Paul Revere by Cyrus Dallin, North End, Boston



Frederick Douglass's descendants speak on this 4th of July

Sunday, August 18, 2013

Fishermen's Feast, North End, Boston

Here in Boston's North End, residents and visitors are celebrating the 103rd Fishermen's Feast this weekend. Part Catholic, part pagan, this celebration brings in hundreds of people from all over the area to participate in the street fairs, food, music, and whatever else the feast has to offer.

Two other feasts over the past two weekends (Saint Agrippina and Madonna della Cava) were set in my immediate neighborhood, which, along with the celebration, can pose some inconveniences, but overall, they're a reason for the neighbors to get together and have a good time.  The food is abundant and delicious (it IS held in an Italian-American neighborhood, afterall!) and everyone enjoys the sights, sounds, and smells.

"The Fisherman's Feast is an annual event that began in Boston in 1910 and is based on a tradition that goes back to the 16th century in Sciacca Sicily. The Feast is based on the devotion of the fishermen from Sciacca to the Madonna del Soccorso (Our Lady of Help). When the fishermen immigrated to America in the early 1900's, they brought their traditions with them. Today's Feast is much the same as it was over 100 years ago with lights adorning the street and the smell of sausage in the air. The current Feast is organized by the descendants of those original immigrants and still includes a procession of the Madonna through the streets of the North End."  [from Fishermen's]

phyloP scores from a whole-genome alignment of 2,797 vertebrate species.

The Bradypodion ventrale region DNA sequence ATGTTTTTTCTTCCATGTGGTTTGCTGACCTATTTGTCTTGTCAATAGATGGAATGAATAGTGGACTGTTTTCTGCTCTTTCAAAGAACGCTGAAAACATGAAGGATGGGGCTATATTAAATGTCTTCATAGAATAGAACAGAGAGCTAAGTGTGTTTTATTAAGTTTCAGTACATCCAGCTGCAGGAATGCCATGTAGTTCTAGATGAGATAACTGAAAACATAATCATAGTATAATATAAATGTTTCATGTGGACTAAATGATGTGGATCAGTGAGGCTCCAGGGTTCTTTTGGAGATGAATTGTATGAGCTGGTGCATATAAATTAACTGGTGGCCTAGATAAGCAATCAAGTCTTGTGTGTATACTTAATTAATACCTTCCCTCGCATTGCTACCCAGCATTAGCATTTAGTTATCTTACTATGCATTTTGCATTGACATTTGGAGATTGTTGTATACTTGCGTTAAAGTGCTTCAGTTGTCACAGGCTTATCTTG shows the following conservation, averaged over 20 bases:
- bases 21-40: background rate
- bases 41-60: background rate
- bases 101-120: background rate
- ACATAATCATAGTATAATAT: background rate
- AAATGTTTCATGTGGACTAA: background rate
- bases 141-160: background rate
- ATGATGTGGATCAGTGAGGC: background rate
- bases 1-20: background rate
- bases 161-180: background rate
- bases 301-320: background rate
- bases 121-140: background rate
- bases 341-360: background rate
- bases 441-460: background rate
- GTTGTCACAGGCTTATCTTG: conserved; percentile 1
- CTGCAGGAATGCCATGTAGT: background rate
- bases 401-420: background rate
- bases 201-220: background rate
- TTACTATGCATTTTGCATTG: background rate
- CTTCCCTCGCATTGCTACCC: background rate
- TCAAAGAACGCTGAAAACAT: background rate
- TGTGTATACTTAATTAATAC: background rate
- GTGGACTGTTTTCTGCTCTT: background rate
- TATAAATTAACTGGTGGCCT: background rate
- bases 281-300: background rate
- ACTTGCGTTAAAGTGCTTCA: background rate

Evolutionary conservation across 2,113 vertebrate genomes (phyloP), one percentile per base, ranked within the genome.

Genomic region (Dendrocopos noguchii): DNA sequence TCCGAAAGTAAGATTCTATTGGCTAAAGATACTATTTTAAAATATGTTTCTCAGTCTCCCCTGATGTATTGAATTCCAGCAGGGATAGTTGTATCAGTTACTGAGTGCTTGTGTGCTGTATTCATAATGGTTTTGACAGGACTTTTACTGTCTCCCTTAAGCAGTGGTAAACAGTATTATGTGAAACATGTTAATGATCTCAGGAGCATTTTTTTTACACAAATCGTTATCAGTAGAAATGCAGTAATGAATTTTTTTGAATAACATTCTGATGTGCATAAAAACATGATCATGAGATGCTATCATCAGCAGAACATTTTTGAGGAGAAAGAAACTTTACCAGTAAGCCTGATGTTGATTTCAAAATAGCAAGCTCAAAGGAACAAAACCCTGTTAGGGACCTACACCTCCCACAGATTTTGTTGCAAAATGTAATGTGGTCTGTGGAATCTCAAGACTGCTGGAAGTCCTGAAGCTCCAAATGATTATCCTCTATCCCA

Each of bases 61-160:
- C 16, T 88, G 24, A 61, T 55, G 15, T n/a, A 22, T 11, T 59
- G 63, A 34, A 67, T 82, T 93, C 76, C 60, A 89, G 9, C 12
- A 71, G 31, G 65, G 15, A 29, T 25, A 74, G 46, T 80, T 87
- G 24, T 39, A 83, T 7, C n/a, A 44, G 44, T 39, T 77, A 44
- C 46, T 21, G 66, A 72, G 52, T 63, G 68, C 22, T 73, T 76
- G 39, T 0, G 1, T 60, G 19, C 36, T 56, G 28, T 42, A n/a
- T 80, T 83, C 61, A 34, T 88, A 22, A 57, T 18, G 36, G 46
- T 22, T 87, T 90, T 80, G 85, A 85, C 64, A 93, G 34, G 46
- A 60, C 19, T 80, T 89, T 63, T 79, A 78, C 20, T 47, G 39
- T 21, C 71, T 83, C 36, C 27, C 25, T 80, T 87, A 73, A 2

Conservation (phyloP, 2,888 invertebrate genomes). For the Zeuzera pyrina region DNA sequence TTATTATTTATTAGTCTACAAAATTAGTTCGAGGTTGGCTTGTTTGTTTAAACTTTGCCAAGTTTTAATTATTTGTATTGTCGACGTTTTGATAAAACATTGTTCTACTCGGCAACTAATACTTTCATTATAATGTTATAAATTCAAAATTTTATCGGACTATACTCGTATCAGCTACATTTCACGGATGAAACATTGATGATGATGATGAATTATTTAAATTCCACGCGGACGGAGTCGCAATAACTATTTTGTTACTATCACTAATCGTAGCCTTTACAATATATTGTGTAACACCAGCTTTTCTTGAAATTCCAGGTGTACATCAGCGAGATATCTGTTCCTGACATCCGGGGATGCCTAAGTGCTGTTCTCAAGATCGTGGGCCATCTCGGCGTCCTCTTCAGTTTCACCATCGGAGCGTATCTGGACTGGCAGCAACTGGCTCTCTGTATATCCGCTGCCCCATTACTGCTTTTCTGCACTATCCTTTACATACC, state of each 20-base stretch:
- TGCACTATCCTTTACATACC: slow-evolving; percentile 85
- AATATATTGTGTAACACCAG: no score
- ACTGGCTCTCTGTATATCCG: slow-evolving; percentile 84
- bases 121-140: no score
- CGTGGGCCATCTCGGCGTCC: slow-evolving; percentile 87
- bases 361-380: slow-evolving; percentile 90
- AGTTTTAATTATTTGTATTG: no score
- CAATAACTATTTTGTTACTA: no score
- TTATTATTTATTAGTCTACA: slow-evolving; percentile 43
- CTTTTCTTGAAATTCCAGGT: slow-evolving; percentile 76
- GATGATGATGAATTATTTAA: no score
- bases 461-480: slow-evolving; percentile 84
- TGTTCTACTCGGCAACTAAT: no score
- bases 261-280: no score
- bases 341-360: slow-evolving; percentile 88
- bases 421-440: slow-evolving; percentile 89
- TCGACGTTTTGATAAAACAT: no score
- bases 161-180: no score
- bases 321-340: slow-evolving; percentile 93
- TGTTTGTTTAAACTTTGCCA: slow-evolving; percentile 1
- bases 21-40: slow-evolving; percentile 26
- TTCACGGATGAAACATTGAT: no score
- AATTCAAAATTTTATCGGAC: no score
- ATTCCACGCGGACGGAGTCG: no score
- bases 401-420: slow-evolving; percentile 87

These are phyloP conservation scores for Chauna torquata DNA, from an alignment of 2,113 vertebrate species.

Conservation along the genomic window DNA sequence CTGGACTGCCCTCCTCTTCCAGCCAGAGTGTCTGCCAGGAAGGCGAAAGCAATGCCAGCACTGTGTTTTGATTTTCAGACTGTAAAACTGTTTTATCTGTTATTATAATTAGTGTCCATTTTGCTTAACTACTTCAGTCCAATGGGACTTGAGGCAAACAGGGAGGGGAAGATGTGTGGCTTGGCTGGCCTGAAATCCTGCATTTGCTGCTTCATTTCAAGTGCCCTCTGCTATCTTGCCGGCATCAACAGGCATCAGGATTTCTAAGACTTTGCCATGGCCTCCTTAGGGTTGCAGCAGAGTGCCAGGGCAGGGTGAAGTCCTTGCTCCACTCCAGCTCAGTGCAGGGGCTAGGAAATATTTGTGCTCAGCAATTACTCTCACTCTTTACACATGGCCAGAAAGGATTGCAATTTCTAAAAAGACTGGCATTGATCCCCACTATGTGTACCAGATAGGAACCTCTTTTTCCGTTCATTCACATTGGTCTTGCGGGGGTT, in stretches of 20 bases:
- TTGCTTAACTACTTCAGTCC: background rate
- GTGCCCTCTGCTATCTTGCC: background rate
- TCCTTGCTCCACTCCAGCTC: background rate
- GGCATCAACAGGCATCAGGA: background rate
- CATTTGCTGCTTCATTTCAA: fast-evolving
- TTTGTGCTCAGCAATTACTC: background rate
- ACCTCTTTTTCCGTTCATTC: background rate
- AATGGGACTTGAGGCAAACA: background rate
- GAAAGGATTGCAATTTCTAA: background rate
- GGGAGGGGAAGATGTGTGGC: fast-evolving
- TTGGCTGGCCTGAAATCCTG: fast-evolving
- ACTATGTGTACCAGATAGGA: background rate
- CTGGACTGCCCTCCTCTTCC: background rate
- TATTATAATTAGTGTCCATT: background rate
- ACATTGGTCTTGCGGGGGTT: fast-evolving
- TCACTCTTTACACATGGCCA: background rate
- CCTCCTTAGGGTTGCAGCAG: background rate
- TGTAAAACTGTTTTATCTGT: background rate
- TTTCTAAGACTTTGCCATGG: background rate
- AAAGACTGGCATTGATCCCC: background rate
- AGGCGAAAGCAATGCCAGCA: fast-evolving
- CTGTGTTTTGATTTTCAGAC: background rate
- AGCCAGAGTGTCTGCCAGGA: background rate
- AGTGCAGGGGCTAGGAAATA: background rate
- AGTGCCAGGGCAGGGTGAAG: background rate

The 103rd Fisherman’s Feast opened on Thursday night, August 15, 2013 in Boston’s North End on North, Fleet and Lewis Streets. The statue of La Madonna Del Soccorso di Sciacca left her permanent chapel for a solemn procession to Christopher Columbus Waterfront Park for the Annual Blessing of the Fishing Waters. This year’s procession was dedicated to the victims of the Boston Marathon bombings. Adding to the opening night, the Annual Italian American of the Year Award was presented to Mayor Thomas M. Menino. [from North End]

[photos from North End]


Dave Miller said...

Shaw... great pic on the banner of a wonderful FLOTUS...

I am sure it will be seen as evidence of the take over of the America media by the liberal elites.

I must admit to a little jealousy of life inside and ethnic community and the joy it brings.

We have so little of that in the south west.

Thankfully Mexico meets most that need for me.


FreeThinke said...

What fun for you to live so near these festivities! Reminds me of The Feast of San Gennaro in Manhattan's Little Italy.

It struck me as funny, however, that the only food specifically mentioned in the commentary on a FISHERMAN'S FEAST was SAUSAGE.

Please tell us about the prawns, crab, lobster, mussels, clams. scallops, calamari, octopus, codfish and other wondrous delights of a SEAFOOD festival in the streets of Boston.

How are those things prepared, presented and enjoyed? What gustatory wonders accompany the seafood.

SAUSAGE! Hmmmmmph!

I love good Italian sausage, but at SEAFOOD Festival?l?!?!?

Tell us about the breadstuffs, the pastries, the gelato, the granita. ;-)

Are people still dancing the tarantella in the streets?

At any rate how GOOD for BOSTON to stage -- and enjoy -- these events, despite what happened at the marathon. Courage in the face of danger and oppression is the best medicine for wounded spirits.

skudrunner said...

The small family restaurants in the North End are worth the trip to Boston.
Looks like a lot of fun and I'm sure the food was great.